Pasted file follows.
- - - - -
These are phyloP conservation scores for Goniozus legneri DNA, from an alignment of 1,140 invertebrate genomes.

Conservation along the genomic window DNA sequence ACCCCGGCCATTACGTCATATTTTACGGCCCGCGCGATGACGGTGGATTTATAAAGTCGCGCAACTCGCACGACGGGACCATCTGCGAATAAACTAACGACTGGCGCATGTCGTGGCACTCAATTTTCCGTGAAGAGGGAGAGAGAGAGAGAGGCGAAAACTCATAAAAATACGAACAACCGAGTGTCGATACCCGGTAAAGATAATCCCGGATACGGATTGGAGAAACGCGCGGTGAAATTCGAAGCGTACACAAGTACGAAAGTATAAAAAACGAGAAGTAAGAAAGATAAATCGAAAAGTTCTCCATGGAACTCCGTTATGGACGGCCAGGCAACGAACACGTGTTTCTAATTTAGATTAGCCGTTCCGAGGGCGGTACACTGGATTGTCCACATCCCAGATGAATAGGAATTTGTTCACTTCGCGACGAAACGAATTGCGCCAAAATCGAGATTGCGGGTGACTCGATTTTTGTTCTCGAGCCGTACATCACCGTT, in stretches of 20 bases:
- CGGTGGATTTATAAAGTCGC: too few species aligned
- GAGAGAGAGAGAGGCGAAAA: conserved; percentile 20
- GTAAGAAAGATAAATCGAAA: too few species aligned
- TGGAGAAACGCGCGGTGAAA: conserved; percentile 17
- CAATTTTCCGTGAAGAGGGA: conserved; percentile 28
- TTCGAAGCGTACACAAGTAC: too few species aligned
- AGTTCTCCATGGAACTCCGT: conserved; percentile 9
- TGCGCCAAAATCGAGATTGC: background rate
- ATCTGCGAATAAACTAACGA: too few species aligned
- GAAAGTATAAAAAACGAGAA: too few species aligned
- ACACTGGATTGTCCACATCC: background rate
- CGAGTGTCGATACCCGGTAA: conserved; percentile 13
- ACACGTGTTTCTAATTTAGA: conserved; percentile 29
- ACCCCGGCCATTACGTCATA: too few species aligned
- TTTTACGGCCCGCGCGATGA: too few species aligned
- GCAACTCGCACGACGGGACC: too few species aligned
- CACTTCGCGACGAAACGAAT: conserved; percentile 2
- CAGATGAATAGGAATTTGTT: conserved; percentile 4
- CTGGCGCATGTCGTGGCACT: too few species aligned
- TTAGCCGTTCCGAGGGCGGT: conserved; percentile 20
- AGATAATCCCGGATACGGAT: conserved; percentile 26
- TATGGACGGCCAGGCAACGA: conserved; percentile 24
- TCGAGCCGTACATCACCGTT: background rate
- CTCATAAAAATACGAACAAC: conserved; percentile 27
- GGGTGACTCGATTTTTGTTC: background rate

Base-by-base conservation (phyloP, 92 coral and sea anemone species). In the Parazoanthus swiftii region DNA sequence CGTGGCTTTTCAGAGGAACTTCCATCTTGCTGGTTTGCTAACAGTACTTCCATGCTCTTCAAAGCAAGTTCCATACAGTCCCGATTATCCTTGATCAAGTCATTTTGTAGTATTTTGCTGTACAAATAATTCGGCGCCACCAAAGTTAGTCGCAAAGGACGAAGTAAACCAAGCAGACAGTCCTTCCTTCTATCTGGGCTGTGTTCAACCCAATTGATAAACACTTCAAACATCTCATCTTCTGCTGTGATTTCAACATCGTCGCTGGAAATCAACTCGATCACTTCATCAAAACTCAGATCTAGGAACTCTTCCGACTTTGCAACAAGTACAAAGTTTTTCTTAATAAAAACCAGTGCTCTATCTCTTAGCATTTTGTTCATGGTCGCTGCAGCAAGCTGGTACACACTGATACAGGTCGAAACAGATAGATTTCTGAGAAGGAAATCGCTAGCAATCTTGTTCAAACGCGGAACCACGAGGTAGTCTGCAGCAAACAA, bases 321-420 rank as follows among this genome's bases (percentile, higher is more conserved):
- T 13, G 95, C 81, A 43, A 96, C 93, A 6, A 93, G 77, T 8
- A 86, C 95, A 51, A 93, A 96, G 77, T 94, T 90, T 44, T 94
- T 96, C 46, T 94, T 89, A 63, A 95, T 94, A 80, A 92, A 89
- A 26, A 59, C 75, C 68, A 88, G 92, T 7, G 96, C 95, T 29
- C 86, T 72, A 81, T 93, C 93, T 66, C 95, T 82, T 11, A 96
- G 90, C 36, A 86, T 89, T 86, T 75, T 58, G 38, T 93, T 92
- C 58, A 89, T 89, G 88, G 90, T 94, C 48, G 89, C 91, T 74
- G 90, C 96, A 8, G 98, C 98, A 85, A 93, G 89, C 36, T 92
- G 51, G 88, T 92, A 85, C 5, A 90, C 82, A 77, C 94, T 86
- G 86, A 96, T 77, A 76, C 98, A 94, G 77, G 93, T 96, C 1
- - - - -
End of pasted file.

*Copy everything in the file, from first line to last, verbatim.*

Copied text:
These are phyloP conservation scores for Goniozus legneri DNA, from an alignment of 1,140 invertebrate genomes.

Conservation along the genomic window DNA sequence ACCCCGGCCATTACGTCATATTTTACGGCCCGCGCGATGACGGTGGATTTATAAAGTCGCGCAACTCGCACGACGGGACCATCTGCGAATAAACTAACGACTGGCGCATGTCGTGGCACTCAATTTTCCGTGAAGAGGGAGAGAGAGAGAGAGGCGAAAACTCATAAAAATACGAACAACCGAGTGTCGATACCCGGTAAAGATAATCCCGGATACGGATTGGAGAAACGCGCGGTGAAATTCGAAGCGTACACAAGTACGAAAGTATAAAAAACGAGAAGTAAGAAAGATAAATCGAAAAGTTCTCCATGGAACTCCGTTATGGACGGCCAGGCAACGAACACGTGTTTCTAATTTAGATTAGCCGTTCCGAGGGCGGTACACTGGATTGTCCACATCCCAGATGAATAGGAATTTGTTCACTTCGCGACGAAACGAATTGCGCCAAAATCGAGATTGCGGGTGACTCGATTTTTGTTCTCGAGCCGTACATCACCGTT, in stretches of 20 bases:
- CGGTGGATTTATAAAGTCGC: too few species aligned
- GAGAGAGAGAGAGGCGAAAA: conserved; percentile 20
- GTAAGAAAGATAAATCGAAA: too few species aligned
- TGGAGAAACGCGCGGTGAAA: conserved; percentile 17
- CAATTTTCCGTGAAGAGGGA: conserved; percentile 28
- TTCGAAGCGTACACAAGTAC: too few species aligned
- AGTTCTCCATGGAACTCCGT: conserved; percentile 9
- TGCGCCAAAATCGAGATTGC: background rate
- ATCTGCGAATAAACTAACGA: too few species aligned
- GAAAGTATAAAAAACGAGAA: too few species aligned
- ACACTGGATTGTCCACATCC: background rate
- CGAGTGTCGATACCCGGTAA: conserved; percentile 13
- ACACGTGTTTCTAATTTAGA: conserved; percentile 29
- ACCCCGGCCATTACGTCATA: too few species aligned
- TTTTACGGCCCGCGCGATGA: too few species aligned
- GCAACTCGCACGACGGGACC: too few species aligned
- CACTTCGCGACGAAACGAAT: conserved; percentile 2
- CAGATGAATAGGAATTTGTT: conserved; percentile 4
- CTGGCGCATGTCGTGGCACT: too few species aligned
- TTAGCCGTTCCGAGGGCGGT: conserved; percentile 20
- AGATAATCCCGGATACGGAT: conserved; percentile 26
- TATGGACGGCCAGGCAACGA: conserved; percentile 24
- TCGAGCCGTACATCACCGTT: background rate
- CTCATAAAAATACGAACAAC: conserved; percentile 27
- GGGTGACTCGATTTTTGTTC: background rate

Base-by-base conservation (phyloP, 92 coral and sea anemone species). In the Parazoanthus swiftii region DNA sequence CGTGGCTTTTCAGAGGAACTTCCATCTTGCTGGTTTGCTAACAGTACTTCCATGCTCTTCAAAGCAAGTTCCATACAGTCCCGATTATCCTTGATCAAGTCATTTTGTAGTATTTTGCTGTACAAATAATTCGGCGCCACCAAAGTTAGTCGCAAAGGACGAAGTAAACCAAGCAGACAGTCCTTCCTTCTATCTGGGCTGTGTTCAACCCAATTGATAAACACTTCAAACATCTCATCTTCTGCTGTGATTTCAACATCGTCGCTGGAAATCAACTCGATCACTTCATCAAAACTCAGATCTAGGAACTCTTCCGACTTTGCAACAAGTACAAAGTTTTTCTTAATAAAAACCAGTGCTCTATCTCTTAGCATTTTGTTCATGGTCGCTGCAGCAAGCTGGTACACACTGATACAGGTCGAAACAGATAGATTTCTGAGAAGGAAATCGCTAGCAATCTTGTTCAAACGCGGAACCACGAGGTAGTCTGCAGCAAACAA, bases 321-420 rank as follows among this genome's bases (percentile, higher is more conserved):
- T 13, G 95, C 81, A 43, A 96, C 93, A 6, A 93, G 77, T 8
- A 86, C 95, A 51, A 93, A 96, G 77, T 94, T 90, T 44, T 94
- T 96, C 46, T 94, T 89, A 63, A 95, T 94, A 80, A 92, A 89
- A 26, A 59, C 75, C 68, A 88, G 92, T 7, G 96, C 95, T 29
- C 86, T 72, A 81, T 93, C 93, T 66, C 95, T 82, T 11, A 96
- G 90, C 36, A 86, T 89, T 86, T 75, T 58, G 38, T 93, T 92
- C 58, A 89, T 89, G 88, G 90, T 94, C 48, G 89, C 91, T 74
- G 90, C 96, A 8, G 98, C 98, A 85, A 93, G 89, C 36, T 92
- G 51, G 88, T 92, A 85, C 5, A 90, C 82, A 77, C 94, T 86
- G 86, A 96, T 77, A 76, C 98, A 94, G 77, G 93, T 96, C 1